Past research
My research career began with an opto-electronic recording experiment demonstrating that there exist vital differences between open- and closed-loop reaching under constant lighting conditions.  I proceeded to carry out several functional Magnetic Resonance Imaging (fMRI) studies that demonstrated that the frontal cortex takes on the majority of the processing load for early movement planning.  As a postdoc, I again characterised preparatory movement signals in parietal and frontal cortices and then learned neuroanatomy, employing a highly novel g-deleted rabies virus to show the feedback projections in the early visual brain (area 19 is more connected more to the ventral stream and area 18 to the dorsal stream).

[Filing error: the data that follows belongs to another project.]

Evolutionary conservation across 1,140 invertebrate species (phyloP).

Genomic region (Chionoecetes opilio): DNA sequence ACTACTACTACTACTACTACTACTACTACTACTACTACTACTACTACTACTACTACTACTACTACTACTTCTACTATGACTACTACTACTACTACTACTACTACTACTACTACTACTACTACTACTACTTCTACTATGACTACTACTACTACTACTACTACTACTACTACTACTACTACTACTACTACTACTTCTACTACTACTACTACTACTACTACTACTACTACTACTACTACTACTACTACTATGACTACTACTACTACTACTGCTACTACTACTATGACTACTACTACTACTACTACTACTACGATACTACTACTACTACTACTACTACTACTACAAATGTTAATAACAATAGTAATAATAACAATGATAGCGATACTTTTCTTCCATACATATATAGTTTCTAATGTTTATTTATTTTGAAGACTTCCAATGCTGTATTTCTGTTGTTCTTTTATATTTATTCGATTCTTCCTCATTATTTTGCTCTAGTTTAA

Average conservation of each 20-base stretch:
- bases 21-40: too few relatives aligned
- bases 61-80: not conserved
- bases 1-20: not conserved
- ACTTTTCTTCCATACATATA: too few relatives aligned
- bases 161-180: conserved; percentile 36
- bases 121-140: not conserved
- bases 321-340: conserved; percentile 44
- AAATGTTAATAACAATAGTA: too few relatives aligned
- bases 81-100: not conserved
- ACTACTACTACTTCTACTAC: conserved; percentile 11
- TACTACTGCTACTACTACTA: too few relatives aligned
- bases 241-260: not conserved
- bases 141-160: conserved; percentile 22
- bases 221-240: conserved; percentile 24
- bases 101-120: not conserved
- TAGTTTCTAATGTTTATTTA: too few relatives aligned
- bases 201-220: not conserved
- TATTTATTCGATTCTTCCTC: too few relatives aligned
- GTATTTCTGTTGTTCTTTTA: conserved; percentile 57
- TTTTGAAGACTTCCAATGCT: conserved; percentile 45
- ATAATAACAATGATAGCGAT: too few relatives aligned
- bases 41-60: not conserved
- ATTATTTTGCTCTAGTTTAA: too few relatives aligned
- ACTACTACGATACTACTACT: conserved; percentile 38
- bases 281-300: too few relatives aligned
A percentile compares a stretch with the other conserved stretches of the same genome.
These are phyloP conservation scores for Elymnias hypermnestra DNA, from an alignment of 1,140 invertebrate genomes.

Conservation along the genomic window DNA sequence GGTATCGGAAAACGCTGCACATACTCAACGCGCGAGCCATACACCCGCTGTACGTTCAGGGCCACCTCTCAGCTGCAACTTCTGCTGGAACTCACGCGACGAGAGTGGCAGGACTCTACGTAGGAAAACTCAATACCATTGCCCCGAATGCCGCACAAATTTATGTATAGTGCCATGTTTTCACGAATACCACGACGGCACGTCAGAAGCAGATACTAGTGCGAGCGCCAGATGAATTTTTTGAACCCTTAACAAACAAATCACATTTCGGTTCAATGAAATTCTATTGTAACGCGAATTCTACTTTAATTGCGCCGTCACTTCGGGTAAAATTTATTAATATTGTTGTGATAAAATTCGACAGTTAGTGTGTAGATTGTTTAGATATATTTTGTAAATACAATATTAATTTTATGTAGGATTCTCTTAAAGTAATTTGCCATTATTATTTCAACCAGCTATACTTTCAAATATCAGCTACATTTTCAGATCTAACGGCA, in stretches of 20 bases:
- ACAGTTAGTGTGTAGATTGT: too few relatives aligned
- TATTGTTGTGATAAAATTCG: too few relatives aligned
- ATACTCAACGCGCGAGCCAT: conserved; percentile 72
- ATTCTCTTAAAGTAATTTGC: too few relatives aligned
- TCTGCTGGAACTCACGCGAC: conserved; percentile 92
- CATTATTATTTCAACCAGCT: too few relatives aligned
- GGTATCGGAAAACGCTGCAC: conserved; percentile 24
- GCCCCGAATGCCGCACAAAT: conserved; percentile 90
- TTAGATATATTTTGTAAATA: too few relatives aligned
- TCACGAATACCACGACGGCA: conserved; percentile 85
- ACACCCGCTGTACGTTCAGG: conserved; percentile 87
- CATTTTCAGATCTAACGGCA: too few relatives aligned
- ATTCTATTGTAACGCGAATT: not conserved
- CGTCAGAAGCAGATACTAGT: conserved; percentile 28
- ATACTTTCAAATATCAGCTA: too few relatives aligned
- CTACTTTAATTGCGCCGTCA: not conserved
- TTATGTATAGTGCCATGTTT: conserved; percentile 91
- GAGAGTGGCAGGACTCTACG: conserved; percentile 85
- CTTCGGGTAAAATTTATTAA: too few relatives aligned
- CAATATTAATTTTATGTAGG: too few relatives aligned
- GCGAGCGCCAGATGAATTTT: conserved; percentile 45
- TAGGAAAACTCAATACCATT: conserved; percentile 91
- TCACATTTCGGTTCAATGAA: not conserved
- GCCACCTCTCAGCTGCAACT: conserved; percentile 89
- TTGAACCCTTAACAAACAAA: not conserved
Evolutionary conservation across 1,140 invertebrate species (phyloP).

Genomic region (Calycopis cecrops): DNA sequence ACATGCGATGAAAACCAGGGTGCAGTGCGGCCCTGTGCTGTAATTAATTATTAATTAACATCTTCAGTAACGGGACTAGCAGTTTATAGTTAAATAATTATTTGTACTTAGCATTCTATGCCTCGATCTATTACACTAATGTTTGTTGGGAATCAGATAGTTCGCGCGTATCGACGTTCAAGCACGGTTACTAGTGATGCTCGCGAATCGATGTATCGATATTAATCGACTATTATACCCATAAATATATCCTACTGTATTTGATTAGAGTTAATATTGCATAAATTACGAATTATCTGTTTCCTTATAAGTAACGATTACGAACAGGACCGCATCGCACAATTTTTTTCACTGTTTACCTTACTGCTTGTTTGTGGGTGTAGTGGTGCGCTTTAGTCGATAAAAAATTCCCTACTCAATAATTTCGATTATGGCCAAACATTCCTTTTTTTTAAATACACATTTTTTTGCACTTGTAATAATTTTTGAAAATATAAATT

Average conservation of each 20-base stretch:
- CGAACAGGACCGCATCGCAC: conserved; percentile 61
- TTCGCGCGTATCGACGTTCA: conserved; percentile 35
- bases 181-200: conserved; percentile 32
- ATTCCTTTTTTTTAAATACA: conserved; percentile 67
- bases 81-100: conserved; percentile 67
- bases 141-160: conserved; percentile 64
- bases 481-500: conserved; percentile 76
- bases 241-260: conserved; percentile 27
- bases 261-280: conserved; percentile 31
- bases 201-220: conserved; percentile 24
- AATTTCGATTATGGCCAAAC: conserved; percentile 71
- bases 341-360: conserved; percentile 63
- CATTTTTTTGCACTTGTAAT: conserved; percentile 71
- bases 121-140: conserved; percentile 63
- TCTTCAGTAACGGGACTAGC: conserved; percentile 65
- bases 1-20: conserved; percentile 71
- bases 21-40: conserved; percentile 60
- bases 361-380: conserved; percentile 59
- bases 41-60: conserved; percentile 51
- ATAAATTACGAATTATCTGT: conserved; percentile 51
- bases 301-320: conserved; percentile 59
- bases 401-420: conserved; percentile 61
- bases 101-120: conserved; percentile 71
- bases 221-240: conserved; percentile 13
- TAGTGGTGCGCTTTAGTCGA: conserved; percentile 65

Present Research
As a Principal Investigator, I have demonstrated, for example, that parietal-based spatial reference frames are modulated by the position of the eyes in the orbits (fMRI), that non-obstructing 3D depth cues modulate behavioural kinematic profiles and that visuospatial attention is coded in the parietal cortex (fMRI).  My current research focus concerns demonstrating the efficacy of dry- and mobile-Electroencephalography (or EEG) for Brain-Computer Interfaces (or BCI).  I now carry out research that integrates Machine Learning Convolutional Neural Networks with EEG for Brain-Computer Interfaces and Neuro-Robotic control (or Brain-Robot interaction).